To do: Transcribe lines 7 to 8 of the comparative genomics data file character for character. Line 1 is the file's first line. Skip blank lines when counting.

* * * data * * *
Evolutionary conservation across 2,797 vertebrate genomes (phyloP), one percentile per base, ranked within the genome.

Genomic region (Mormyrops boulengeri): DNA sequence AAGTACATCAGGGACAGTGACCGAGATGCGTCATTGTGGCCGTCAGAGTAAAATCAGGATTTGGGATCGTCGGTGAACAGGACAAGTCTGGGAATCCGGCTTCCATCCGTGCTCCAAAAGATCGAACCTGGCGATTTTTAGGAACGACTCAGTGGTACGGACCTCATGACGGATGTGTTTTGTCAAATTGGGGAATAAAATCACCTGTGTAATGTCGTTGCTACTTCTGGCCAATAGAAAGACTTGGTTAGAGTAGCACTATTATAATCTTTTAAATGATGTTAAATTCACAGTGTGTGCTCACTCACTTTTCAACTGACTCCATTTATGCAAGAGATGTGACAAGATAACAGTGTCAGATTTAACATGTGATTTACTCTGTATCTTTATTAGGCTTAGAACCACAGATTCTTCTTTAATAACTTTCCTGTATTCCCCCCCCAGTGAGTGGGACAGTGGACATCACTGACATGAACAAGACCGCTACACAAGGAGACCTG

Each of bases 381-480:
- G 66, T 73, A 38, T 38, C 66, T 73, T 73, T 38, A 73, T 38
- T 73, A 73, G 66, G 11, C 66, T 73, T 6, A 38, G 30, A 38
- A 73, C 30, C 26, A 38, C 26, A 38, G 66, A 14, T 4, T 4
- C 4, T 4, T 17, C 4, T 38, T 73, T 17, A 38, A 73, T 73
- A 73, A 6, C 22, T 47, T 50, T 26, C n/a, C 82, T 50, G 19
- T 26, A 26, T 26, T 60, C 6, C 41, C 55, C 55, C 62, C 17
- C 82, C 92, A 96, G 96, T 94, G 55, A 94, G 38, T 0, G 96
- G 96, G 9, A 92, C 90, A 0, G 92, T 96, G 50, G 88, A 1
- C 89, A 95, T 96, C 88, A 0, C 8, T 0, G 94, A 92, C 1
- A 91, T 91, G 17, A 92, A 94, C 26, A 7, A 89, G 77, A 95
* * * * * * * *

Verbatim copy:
- C 4, T 4, T 17, C 4, T 38, T 73, T 17, A 38, A 73, T 73
- A 73, A 6, C 22, T 47, T 50, T 26, C n/a, C 82, T 50, G 19